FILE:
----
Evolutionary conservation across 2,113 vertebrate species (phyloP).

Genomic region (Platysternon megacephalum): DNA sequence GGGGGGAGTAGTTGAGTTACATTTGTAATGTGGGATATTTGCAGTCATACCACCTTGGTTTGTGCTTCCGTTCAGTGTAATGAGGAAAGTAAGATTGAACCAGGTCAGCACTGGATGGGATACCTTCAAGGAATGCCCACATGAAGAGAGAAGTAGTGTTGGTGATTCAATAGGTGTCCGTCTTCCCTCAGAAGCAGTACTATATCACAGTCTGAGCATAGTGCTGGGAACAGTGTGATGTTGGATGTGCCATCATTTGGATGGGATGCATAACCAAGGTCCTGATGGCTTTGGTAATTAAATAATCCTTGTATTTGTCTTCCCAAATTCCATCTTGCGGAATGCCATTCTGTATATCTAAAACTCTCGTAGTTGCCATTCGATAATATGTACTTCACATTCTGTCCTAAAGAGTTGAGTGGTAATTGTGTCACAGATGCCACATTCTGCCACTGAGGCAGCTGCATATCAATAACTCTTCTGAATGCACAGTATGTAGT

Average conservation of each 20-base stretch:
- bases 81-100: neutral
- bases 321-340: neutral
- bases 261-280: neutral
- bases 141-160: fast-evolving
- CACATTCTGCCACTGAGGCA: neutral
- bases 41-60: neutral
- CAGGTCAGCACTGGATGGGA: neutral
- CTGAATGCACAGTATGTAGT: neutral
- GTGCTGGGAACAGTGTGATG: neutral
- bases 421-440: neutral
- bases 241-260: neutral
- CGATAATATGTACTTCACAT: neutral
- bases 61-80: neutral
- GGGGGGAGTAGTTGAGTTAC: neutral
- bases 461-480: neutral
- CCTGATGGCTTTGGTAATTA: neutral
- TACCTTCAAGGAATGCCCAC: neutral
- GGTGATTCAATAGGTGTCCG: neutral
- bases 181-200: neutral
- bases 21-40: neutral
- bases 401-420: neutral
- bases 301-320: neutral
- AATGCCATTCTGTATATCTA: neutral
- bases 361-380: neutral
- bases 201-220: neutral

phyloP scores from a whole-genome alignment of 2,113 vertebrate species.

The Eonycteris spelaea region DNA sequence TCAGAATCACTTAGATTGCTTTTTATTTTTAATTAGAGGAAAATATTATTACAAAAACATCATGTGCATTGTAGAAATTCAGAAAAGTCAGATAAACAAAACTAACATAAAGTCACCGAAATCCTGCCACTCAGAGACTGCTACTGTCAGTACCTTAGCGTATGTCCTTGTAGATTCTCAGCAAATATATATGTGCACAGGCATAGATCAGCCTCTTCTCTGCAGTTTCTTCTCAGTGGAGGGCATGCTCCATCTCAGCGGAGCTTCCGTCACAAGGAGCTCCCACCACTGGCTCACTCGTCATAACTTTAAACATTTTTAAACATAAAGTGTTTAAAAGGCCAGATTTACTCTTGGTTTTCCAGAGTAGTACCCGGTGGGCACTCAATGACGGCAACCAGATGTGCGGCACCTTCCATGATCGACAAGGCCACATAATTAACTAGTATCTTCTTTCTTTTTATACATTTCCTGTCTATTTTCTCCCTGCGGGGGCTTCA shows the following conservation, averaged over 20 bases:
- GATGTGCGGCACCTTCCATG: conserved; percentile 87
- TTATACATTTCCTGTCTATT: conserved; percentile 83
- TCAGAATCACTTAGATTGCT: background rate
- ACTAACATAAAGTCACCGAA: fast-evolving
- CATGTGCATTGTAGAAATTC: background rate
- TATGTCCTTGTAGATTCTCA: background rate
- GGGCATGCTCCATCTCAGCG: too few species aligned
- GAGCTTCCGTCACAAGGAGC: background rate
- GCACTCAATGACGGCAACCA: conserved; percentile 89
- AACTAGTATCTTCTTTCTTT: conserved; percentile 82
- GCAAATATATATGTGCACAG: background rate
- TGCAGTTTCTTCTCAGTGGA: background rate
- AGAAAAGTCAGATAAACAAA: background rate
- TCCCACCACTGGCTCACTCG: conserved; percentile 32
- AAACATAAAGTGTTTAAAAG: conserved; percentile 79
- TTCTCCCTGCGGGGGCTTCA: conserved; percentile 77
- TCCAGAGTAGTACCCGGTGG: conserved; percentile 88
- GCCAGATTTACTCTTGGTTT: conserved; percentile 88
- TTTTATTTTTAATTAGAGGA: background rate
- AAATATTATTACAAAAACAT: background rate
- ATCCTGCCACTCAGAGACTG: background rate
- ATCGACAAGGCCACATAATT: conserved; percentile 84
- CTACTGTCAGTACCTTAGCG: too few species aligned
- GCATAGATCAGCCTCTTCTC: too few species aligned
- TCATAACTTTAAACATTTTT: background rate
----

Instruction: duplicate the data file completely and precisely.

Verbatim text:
Evolutionary conservation across 2,113 vertebrate species (phyloP).

Genomic region (Platysternon megacephalum): DNA sequence GGGGGGAGTAGTTGAGTTACATTTGTAATGTGGGATATTTGCAGTCATACCACCTTGGTTTGTGCTTCCGTTCAGTGTAATGAGGAAAGTAAGATTGAACCAGGTCAGCACTGGATGGGATACCTTCAAGGAATGCCCACATGAAGAGAGAAGTAGTGTTGGTGATTCAATAGGTGTCCGTCTTCCCTCAGAAGCAGTACTATATCACAGTCTGAGCATAGTGCTGGGAACAGTGTGATGTTGGATGTGCCATCATTTGGATGGGATGCATAACCAAGGTCCTGATGGCTTTGGTAATTAAATAATCCTTGTATTTGTCTTCCCAAATTCCATCTTGCGGAATGCCATTCTGTATATCTAAAACTCTCGTAGTTGCCATTCGATAATATGTACTTCACATTCTGTCCTAAAGAGTTGAGTGGTAATTGTGTCACAGATGCCACATTCTGCCACTGAGGCAGCTGCATATCAATAACTCTTCTGAATGCACAGTATGTAGT

Average conservation of each 20-base stretch:
- bases 81-100: neutral
- bases 321-340: neutral
- bases 261-280: neutral
- bases 141-160: fast-evolving
- CACATTCTGCCACTGAGGCA: neutral
- bases 41-60: neutral
- CAGGTCAGCACTGGATGGGA: neutral
- CTGAATGCACAGTATGTAGT: neutral
- GTGCTGGGAACAGTGTGATG: neutral
- bases 421-440: neutral
- bases 241-260: neutral
- CGATAATATGTACTTCACAT: neutral
- bases 61-80: neutral
- GGGGGGAGTAGTTGAGTTAC: neutral
- bases 461-480: neutral
- CCTGATGGCTTTGGTAATTA: neutral
- TACCTTCAAGGAATGCCCAC: neutral
- GGTGATTCAATAGGTGTCCG: neutral
- bases 181-200: neutral
- bases 21-40: neutral
- bases 401-420: neutral
- bases 301-320: neutral
- AATGCCATTCTGTATATCTA: neutral
- bases 361-380: neutral
- bases 201-220: neutral

phyloP scores from a whole-genome alignment of 2,113 vertebrate species.

The Eonycteris spelaea region DNA sequence TCAGAATCACTTAGATTGCTTTTTATTTTTAATTAGAGGAAAATATTATTACAAAAACATCATGTGCATTGTAGAAATTCAGAAAAGTCAGATAAACAAAACTAACATAAAGTCACCGAAATCCTGCCACTCAGAGACTGCTACTGTCAGTACCTTAGCGTATGTCCTTGTAGATTCTCAGCAAATATATATGTGCACAGGCATAGATCAGCCTCTTCTCTGCAGTTTCTTCTCAGTGGAGGGCATGCTCCATCTCAGCGGAGCTTCCGTCACAAGGAGCTCCCACCACTGGCTCACTCGTCATAACTTTAAACATTTTTAAACATAAAGTGTTTAAAAGGCCAGATTTACTCTTGGTTTTCCAGAGTAGTACCCGGTGGGCACTCAATGACGGCAACCAGATGTGCGGCACCTTCCATGATCGACAAGGCCACATAATTAACTAGTATCTTCTTTCTTTTTATACATTTCCTGTCTATTTTCTCCCTGCGGGGGCTTCA shows the following conservation, averaged over 20 bases:
- GATGTGCGGCACCTTCCATG: conserved; percentile 87
- TTATACATTTCCTGTCTATT: conserved; percentile 83
- TCAGAATCACTTAGATTGCT: background rate
- ACTAACATAAAGTCACCGAA: fast-evolving
- CATGTGCATTGTAGAAATTC: background rate
- TATGTCCTTGTAGATTCTCA: background rate
- GGGCATGCTCCATCTCAGCG: too few species aligned
- GAGCTTCCGTCACAAGGAGC: background rate
- GCACTCAATGACGGCAACCA: conserved; percentile 89
- AACTAGTATCTTCTTTCTTT: conserved; percentile 82
- GCAAATATATATGTGCACAG: background rate
- TGCAGTTTCTTCTCAGTGGA: background rate
- AGAAAAGTCAGATAAACAAA: background rate
- TCCCACCACTGGCTCACTCG: conserved; percentile 32
- AAACATAAAGTGTTTAAAAG: conserved; percentile 79
- TTCTCCCTGCGGGGGCTTCA: conserved; percentile 77
- TCCAGAGTAGTACCCGGTGG: conserved; percentile 88
- GCCAGATTTACTCTTGGTTT: conserved; percentile 88
- TTTTATTTTTAATTAGAGGA: background rate
- AAATATTATTACAAAAACAT: background rate
- ATCCTGCCACTCAGAGACTG: background rate
- ATCGACAAGGCCACATAATT: conserved; percentile 84
- CTACTGTCAGTACCTTAGCG: too few species aligned
- GCATAGATCAGCCTCTTCTC: too few species aligned
- TCATAACTTTAAACATTTTT: background rate